As I’ve mentioned elsewhere on this site, I’m often a tutor of last resort. That is, people find their way to me after they’ve exhausted other test-prep options (self-study, online program, private tutor) and still find themselves short of their goals. Sometimes very, very far short of their goals. When people come to me very late in the process, e.g. late spring of junior year or the summer before senior year, there’s unfortunately a limited amount that I can do. Most of it is triage at that point: finding and focusing on a handful of areas in which improvement is most likely.
Not coincidentally, many of the students in this situation who find their way to me have been cracking their heads against the SAT for months, sometimes even a year or more. Often, they’re strong math and science students whose reading and writing scores lag significantly behind their math scores, even after very substantial amounts of prep and multiple tests. They’re motivated, diligent workers, but the verbal is absolutely killing them. Basically, they’re fabulous candidates for the ACT. (more…)
In theory, at least, I should be the very last person to weigh in on this topic. As I usually joke, most of my students could tutor me in math. My mathematical education was mediocre in every way imaginable, and let’s not even talk about that 200+ point score gap between my SAT and Math and Verbal scores. With competent instruction, I probably could have become an excellent — or at least a decent — math student, but alas, that ship sailed many years ago.
So why on earth should anyone listen to me spout off about what ails math education? Well, because by this point, I know a fair amount about the functions and dysfunctions of the American educational system, about pedagogical trends, and about just how difficult good teaching really is. If you’re willing to hear me out, I’m going to start with an anecdote. (more…)
1) Do not take anything for granted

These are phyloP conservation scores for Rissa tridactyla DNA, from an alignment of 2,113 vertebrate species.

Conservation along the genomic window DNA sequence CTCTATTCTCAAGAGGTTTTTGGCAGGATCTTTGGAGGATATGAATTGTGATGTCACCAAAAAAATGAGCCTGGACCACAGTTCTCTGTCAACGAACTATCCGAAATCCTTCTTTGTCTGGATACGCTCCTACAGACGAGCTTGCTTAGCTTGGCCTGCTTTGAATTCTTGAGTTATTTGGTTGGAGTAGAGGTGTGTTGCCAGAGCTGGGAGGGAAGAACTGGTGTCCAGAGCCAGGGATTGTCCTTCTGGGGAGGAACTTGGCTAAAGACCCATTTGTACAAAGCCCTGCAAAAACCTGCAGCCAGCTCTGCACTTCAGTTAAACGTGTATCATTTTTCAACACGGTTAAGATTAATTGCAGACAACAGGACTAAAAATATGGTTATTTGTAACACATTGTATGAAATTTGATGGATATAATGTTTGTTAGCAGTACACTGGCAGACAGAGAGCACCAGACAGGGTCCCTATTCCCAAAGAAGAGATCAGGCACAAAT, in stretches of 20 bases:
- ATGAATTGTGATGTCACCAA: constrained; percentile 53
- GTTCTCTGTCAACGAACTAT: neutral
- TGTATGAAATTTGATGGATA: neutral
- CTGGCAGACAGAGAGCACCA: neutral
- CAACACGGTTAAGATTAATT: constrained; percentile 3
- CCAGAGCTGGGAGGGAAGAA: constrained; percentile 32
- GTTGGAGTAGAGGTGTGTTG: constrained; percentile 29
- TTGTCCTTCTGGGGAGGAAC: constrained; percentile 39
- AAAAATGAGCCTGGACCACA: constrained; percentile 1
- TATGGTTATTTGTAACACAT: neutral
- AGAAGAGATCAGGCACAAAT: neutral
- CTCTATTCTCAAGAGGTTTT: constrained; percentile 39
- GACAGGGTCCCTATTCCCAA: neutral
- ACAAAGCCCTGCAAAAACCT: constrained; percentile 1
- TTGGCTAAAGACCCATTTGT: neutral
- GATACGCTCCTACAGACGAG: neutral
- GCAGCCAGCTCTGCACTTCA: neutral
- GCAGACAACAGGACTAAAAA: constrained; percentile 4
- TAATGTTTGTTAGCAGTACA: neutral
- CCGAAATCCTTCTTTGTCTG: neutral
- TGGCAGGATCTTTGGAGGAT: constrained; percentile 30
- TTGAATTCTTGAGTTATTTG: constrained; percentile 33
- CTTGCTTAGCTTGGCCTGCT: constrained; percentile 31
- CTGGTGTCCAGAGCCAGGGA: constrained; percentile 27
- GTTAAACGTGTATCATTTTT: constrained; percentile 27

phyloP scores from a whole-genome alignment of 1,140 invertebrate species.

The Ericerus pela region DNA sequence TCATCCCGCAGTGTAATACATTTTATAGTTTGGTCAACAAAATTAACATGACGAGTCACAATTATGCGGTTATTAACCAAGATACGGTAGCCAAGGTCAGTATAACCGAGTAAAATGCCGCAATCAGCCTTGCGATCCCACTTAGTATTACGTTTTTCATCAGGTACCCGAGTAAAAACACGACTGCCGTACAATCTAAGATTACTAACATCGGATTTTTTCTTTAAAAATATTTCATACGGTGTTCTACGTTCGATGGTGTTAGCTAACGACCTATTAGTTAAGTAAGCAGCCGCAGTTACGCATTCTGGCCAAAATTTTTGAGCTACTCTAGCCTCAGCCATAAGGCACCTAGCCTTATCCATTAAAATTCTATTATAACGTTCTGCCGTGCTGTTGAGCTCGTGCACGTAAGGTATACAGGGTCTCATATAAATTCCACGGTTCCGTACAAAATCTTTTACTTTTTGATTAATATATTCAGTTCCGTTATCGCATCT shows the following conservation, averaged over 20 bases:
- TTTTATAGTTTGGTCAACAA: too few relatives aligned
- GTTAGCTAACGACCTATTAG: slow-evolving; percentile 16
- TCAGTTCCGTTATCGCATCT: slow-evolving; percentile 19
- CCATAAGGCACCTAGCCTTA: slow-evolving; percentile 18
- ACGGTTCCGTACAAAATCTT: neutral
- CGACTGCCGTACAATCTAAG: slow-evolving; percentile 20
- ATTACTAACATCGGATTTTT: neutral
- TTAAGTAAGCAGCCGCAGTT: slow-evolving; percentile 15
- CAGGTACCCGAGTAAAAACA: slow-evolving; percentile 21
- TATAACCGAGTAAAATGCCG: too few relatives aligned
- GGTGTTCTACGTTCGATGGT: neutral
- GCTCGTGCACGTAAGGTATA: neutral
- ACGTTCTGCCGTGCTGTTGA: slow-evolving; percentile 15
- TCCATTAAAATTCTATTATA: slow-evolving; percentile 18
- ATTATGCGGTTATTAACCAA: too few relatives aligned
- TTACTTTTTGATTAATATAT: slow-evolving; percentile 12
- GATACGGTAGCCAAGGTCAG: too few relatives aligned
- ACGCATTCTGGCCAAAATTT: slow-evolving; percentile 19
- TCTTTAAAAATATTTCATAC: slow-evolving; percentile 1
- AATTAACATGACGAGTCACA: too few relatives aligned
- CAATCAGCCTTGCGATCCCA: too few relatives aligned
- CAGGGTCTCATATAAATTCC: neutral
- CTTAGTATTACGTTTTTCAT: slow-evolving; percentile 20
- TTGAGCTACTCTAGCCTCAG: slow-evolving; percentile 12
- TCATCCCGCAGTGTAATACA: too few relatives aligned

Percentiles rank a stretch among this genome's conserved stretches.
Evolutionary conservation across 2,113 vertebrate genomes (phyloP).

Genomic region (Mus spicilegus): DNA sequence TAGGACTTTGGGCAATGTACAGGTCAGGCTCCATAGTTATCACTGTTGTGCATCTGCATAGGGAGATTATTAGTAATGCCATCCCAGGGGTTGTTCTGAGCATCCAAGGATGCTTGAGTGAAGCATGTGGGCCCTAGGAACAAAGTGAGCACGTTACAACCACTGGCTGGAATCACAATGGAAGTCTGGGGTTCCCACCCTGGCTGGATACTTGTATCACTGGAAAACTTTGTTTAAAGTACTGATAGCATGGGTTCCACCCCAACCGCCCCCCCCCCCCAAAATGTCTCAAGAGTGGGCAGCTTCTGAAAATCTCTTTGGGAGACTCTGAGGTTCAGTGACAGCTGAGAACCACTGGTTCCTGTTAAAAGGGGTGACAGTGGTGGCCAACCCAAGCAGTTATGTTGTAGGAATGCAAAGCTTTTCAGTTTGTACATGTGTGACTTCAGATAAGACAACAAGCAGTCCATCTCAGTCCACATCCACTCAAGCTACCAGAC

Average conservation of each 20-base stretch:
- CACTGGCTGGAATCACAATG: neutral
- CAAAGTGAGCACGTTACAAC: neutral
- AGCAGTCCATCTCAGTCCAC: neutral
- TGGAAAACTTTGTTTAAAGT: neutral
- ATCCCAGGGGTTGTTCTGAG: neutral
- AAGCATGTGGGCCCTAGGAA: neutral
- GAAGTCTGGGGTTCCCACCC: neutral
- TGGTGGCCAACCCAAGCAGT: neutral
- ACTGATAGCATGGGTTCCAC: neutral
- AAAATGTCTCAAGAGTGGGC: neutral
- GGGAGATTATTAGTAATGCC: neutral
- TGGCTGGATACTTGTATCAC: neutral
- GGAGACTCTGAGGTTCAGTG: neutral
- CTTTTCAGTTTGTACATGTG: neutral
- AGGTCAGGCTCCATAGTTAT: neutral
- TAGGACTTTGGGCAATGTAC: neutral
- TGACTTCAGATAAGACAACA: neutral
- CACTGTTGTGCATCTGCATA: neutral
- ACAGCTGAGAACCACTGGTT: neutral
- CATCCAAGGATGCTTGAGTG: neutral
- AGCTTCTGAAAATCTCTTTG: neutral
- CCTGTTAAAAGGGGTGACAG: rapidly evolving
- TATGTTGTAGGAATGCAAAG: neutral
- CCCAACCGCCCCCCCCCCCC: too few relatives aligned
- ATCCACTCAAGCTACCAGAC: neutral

The more I tutor, the less I assume about what any given student can or cannot do. In fact, now assume that my students do *not* possess any given skill until they’ve clearly demonstrated to me that they’ve mastered it — and that includes reading the words that are actually on the page. Harsh? Perhaps, but I’ve learned the hard way that students, even high scoring ones, often have unexpected and sometimes very large gaps that need to be addressed as quickly and directly as possible.
Here’s a brief sampling of things students of mine have not known:
-SAT passages have arguments; they’re not just “talking about stuff.”
-Introductions and conclusions contain important information
-Discussing an idea is not the same thing as agreeing with that idea; phrases like “some people think” indicate that an author is introducing an idea they do NOT agree with.
-Main ideas usually come before, not after, specific examples.
-The word “important” is important>
-A colon can be used to introduce an explanation.
-“Is,” “are,” and “were” are all parts of the verb “to be.”
-Singular verbs end in an -s; plural verbs do not.
-How to sound out unfamiliar words (thank you whole language!)
And the following vocabulary words: permanent (two students in the same week, both native English speakers — I’m still reeling from that one), surrender, compromise (first meaning), tendency, and chronicle.
2) Take everything your students say in stride
Do not *ever* criticize or make fun or them for not knowing as much as you or your other students. You have no idea what they have or haven’t covered in school, and I’ve met some pretty bright kids who were missing some pretty serious basics. It’s nice that you could figure things out on your own, but alas, the same does not hold true for everyone else. No matter how surprised you are by something they sincerely don’t know (and aren’t just being lazy about), try not to react. Your students are starting from where they’re starting from, and jumping on them for not knowing what *you* think they should know won’t really accomplish anything. Explain what you need to as neutrally as possible (or have them look it up) and move on.
A few weeks ago, a friend of mine had her daughter try a session with a tutor she’d met by chance at the gym. She didn’t know anything about him, but he talked her into a trial session. When he met with her daughter, however, he spent virtually the entire session berating her for not knowing things that “all” his other students knew, and he made a point of telling her that they were scoring 2200+. That’s nice for his other students, but guess who lost a job?